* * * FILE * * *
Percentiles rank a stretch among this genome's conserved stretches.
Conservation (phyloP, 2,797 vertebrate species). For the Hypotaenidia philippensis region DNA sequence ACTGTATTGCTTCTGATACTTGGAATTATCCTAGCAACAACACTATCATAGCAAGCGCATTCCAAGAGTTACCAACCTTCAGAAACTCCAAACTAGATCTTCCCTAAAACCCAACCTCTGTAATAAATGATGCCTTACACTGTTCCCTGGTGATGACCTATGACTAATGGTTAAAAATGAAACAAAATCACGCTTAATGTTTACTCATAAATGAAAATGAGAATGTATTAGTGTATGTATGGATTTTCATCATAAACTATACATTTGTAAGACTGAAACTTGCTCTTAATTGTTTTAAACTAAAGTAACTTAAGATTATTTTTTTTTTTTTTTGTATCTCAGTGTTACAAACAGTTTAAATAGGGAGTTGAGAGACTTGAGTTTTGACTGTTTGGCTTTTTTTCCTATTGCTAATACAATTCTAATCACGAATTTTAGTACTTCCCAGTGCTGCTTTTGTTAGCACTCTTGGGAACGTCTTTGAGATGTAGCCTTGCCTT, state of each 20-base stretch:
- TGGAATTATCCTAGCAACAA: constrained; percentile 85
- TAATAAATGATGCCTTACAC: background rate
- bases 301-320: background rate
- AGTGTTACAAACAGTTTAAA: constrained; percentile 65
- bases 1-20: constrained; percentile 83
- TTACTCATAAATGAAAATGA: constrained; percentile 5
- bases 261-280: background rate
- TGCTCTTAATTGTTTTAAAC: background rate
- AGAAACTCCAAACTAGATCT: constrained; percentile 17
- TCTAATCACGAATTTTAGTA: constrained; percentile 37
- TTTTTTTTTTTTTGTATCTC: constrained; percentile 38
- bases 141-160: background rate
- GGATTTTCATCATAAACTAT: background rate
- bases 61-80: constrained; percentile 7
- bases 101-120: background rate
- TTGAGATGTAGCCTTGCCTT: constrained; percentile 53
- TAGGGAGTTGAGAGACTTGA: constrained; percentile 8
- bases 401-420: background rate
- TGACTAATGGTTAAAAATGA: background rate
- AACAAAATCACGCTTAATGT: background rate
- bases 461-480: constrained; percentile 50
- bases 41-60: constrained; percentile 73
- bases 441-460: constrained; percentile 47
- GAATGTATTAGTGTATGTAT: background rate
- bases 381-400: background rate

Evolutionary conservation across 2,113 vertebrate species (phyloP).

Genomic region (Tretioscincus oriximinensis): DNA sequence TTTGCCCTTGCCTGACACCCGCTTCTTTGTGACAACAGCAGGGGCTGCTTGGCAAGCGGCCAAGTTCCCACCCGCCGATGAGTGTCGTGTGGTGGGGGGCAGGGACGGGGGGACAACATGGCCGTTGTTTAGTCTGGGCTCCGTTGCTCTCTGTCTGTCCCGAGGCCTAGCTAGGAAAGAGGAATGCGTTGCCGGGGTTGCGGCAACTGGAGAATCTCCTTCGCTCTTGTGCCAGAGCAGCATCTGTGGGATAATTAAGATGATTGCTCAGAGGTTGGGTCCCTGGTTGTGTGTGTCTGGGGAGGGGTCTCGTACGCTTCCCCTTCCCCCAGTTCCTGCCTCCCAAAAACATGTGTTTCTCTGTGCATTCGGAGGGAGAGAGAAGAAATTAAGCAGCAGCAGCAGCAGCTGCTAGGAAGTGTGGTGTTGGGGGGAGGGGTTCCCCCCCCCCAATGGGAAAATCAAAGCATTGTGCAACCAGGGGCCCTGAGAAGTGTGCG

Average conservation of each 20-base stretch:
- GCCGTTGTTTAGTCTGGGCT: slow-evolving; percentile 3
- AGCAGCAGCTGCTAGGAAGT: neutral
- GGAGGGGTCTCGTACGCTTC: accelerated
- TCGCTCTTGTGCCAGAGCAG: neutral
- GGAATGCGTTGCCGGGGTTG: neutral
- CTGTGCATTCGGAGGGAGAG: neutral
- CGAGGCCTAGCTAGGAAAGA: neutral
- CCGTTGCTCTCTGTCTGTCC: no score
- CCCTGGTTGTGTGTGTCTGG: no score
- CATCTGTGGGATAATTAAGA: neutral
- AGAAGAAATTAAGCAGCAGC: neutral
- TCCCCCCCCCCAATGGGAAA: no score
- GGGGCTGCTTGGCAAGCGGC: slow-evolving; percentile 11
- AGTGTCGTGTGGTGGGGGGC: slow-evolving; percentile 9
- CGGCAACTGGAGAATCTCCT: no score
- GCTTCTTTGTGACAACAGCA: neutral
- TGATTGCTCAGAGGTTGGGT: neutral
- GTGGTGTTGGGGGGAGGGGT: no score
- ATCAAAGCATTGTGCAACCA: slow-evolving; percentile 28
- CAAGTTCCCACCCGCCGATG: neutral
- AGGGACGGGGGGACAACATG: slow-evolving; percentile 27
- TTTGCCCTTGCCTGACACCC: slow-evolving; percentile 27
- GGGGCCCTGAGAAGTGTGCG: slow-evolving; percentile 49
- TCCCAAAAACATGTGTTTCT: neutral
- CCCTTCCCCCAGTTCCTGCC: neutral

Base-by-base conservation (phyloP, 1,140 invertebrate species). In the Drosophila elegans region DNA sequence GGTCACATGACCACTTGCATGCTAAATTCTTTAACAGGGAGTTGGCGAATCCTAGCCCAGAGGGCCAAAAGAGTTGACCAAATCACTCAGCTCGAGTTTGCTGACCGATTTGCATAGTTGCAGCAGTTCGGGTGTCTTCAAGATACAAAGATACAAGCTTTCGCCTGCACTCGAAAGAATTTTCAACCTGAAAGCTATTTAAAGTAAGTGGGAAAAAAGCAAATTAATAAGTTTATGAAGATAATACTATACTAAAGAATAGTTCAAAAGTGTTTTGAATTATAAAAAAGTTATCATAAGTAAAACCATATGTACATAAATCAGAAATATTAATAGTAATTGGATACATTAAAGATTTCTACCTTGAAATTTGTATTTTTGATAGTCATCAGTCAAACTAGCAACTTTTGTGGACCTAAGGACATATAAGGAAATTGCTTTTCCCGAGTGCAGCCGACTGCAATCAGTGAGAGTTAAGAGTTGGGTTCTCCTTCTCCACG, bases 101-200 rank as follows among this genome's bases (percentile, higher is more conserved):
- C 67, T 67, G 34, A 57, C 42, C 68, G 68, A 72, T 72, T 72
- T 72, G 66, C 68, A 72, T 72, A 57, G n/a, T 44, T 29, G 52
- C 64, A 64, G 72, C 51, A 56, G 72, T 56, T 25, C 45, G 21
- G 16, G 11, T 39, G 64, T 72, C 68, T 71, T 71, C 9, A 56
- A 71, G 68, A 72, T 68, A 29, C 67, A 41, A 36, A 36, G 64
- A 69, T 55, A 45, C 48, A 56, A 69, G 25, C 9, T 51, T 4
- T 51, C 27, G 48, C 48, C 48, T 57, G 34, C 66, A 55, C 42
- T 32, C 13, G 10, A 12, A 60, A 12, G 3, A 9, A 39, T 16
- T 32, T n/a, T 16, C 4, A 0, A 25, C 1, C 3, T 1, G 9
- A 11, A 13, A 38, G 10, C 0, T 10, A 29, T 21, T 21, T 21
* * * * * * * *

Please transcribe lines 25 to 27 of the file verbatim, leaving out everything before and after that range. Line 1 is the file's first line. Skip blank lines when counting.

- bases 441-460: constrained; percentile 47
- GAATGTATTAGTGTATGTAT: background rate
- bases 381-400: background rate